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Adapted from Abba's Child, this book shows students how, with God's grace, they donâ€™t need to put on an actâ€“â€“they can just be real.
Be who God made you to be. Adapted for teens and students from Brennan Manning’s best-seller Abba’s Child, this book will help you see how God’s grace sets us free to be who we really are. No more games, no acts, no masks.
Discover your identity in Christ and be set free.
Posers, Fakers, and Wannabes
Trim Size: 5.5 x 8.25
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Available in Spanish
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Posers, Fakers, & Wannabes
Teenage years can be brutal. There is a constant pressure to fit in and be liked. Unfortunately, this pressure often causes teenagers to conform to what they believe others want them to be. In his book, Posers, Fakers & Wannabes, Brennan Manning shows readers the problem with developing false personas, and the freedom that can be gained when this activity is stopped. His main premise relies on the fact that God loves us just as we are. There is no need to hide who we are from God, or anyone else.
Although the book is intended for teenagers, it does not read like a typical self-help book meant for this age group. In fact, most teenagers probably will not be familiar with many of Brennan’s references. For example, he only alludes to older movies such as Woody Allen’s Zelig (1983) and Frank Capra’s It’s a Wonderful Life (1946). Brennan also relies heavily on anecdotes from classic literature, a feature I personally enjoyed. At some points, the amount of quoted material distracted from Brennan’s main points. Nevertheless, Posers, Fakers, & Wannabes is a great book for teaching both teenagers and adults to remove their masks and accept who they are.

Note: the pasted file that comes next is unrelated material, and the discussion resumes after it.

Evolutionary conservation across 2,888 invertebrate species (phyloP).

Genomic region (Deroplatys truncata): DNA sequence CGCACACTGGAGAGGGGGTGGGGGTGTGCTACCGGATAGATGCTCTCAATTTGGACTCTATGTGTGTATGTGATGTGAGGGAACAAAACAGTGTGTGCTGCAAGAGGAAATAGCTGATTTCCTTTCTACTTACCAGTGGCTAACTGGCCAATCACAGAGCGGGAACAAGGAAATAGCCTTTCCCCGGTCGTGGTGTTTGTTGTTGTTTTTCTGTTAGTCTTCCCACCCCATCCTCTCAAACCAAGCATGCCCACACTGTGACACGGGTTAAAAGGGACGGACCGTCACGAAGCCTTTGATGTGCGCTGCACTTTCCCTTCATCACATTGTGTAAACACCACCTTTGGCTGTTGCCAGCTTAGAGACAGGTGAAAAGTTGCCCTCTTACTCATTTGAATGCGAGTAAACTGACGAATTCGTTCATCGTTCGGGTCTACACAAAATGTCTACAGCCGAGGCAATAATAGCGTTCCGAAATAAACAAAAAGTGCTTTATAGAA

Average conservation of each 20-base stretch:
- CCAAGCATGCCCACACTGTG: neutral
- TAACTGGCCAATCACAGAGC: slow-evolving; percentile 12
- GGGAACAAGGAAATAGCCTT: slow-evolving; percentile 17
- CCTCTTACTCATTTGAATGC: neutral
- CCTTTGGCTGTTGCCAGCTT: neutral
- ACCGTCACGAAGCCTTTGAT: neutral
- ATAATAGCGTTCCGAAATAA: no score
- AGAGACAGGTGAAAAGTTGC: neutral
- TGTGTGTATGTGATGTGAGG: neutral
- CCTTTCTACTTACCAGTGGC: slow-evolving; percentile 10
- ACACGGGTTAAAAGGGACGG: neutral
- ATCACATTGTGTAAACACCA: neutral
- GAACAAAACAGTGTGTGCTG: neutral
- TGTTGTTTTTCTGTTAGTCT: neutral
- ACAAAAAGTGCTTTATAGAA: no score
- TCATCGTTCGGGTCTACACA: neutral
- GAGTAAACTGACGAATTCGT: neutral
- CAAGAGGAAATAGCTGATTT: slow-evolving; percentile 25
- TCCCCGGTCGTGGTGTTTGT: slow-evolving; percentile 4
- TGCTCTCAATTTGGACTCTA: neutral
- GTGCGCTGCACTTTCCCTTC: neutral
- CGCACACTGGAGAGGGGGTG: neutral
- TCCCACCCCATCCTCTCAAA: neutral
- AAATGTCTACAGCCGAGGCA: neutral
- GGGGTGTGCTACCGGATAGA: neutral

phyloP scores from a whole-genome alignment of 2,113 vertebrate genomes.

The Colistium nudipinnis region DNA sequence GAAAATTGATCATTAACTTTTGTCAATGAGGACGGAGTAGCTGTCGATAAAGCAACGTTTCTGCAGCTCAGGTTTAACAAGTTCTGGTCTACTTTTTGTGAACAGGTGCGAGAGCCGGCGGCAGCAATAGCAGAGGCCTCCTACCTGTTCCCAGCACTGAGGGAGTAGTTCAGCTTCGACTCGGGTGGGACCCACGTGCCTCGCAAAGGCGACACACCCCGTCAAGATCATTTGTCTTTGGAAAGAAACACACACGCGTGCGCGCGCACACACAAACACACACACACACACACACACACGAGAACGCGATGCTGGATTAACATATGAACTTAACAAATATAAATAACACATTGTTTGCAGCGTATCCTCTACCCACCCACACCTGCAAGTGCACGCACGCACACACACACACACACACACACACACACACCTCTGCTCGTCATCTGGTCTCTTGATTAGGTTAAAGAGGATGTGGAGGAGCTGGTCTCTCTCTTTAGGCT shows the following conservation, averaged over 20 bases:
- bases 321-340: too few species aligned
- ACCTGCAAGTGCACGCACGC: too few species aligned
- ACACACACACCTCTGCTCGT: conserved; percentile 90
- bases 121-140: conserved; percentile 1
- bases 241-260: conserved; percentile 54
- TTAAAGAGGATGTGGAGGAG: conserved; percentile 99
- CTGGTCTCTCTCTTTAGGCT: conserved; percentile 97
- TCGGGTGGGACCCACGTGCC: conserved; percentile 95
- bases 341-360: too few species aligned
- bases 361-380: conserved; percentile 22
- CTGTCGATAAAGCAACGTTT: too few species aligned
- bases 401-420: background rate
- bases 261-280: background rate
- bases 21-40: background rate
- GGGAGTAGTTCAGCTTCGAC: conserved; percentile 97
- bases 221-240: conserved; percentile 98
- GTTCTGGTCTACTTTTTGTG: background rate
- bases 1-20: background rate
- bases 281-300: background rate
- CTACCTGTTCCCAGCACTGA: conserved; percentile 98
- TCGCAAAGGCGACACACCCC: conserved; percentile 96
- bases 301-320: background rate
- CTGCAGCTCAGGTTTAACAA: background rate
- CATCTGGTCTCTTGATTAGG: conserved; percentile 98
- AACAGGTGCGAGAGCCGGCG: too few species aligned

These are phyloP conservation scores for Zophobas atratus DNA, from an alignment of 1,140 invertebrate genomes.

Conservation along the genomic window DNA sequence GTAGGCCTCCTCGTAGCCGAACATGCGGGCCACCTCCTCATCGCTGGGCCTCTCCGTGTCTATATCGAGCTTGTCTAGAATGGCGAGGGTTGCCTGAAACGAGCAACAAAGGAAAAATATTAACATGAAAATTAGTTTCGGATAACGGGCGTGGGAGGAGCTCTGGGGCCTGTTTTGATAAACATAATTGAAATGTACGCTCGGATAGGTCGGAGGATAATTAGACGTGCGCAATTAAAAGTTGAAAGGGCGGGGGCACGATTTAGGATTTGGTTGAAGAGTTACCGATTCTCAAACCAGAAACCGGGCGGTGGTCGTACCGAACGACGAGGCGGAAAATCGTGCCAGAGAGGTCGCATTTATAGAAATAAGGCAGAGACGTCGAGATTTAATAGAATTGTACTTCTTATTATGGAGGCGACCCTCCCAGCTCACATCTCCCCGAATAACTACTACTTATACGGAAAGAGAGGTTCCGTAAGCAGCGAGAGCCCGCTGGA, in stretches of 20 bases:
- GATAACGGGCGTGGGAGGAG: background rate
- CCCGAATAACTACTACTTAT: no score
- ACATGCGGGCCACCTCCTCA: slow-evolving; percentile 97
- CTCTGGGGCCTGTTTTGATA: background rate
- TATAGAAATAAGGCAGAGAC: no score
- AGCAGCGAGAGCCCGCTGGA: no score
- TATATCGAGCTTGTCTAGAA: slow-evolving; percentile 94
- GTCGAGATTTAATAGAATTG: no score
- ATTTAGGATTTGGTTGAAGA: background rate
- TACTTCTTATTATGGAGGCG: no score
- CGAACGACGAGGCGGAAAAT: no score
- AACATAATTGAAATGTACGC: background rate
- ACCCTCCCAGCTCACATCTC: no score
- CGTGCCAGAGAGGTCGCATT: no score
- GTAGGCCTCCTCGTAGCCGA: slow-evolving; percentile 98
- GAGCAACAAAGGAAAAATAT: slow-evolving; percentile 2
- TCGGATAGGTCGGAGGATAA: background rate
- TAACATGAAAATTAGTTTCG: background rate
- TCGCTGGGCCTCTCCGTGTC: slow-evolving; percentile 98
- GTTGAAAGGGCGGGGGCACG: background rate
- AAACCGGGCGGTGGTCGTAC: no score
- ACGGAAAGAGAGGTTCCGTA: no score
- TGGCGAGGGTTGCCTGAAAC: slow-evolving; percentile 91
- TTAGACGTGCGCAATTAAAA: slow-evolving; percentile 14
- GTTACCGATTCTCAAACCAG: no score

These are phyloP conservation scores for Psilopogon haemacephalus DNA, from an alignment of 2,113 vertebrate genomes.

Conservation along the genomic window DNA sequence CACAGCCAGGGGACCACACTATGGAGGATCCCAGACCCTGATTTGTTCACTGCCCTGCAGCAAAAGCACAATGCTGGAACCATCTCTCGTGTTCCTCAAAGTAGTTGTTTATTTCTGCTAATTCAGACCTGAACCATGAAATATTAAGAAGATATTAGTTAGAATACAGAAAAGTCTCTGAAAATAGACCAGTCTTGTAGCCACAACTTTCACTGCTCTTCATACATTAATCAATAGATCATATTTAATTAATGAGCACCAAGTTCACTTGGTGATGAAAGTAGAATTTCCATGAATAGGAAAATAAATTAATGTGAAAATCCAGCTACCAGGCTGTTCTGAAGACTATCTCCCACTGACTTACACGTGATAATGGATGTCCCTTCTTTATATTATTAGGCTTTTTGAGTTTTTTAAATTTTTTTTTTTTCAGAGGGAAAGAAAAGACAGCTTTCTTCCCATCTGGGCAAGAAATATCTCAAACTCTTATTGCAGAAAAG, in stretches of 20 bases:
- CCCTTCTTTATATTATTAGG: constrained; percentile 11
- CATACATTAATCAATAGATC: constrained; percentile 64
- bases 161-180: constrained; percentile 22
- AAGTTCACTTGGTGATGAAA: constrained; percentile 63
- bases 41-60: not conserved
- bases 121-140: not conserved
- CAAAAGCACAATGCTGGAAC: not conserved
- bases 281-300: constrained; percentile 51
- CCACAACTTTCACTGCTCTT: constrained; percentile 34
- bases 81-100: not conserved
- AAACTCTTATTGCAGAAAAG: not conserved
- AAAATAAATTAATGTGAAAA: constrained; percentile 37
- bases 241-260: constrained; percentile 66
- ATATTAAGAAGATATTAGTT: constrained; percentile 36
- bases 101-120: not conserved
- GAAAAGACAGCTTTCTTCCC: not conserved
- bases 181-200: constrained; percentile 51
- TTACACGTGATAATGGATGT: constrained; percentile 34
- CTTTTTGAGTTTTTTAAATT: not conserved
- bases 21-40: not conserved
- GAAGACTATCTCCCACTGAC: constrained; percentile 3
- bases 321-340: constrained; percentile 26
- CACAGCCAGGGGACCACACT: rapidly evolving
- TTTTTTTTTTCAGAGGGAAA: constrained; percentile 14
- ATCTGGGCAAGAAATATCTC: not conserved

2/22/2011 2:34:29 AM
Story behind the story:
NavPress provided me with a copy of this book in exchange for an honest review. I am under no compulsion to provide a favorable review. But I wonder, is it bad that I brought my free book and free coffee into Panera to claim my free pastry and free internet? Panera gets a positive review!!
This recasting of “Abba’s Child” for an emerging generation of readers focuses primarily on the first label in the title – “The Poser.” The idea is to realize who we are in Christ and how to live honestly with our struggles. Brennan Manning, author of The Ragamuffin Gospel, speaks from personal experience about the danger of acting like we have it all together in front of others. Some of his first declarations are opening up about the reality of sin in his life. He no longer is going to hide behind the “Christian smile” and the “everything is good with God” mindset. He shows us the better (and freeing) alternative of honesty to the world, myself, and God. He reveals that our identity is Christ is a much greater realization in my life than self-deception.
The Real Story:
I heard a pastor say recently that if you want to grow in your Christian walk, camp out on what God’s love for me really looks like. This refreshing look at the love of God and brutal honesty about myself really gave me some great things to dwell on.
I do have a word of caution. This book’s target audience is the teen generation. This message is essential for any teen generation, but there are some more mature themes and even at least one instance of mild language. We also have some theological disagreements. If a teen is encouraged to read this book, it would be important for a parent to travel this road with them and read the book (maybe even in advance).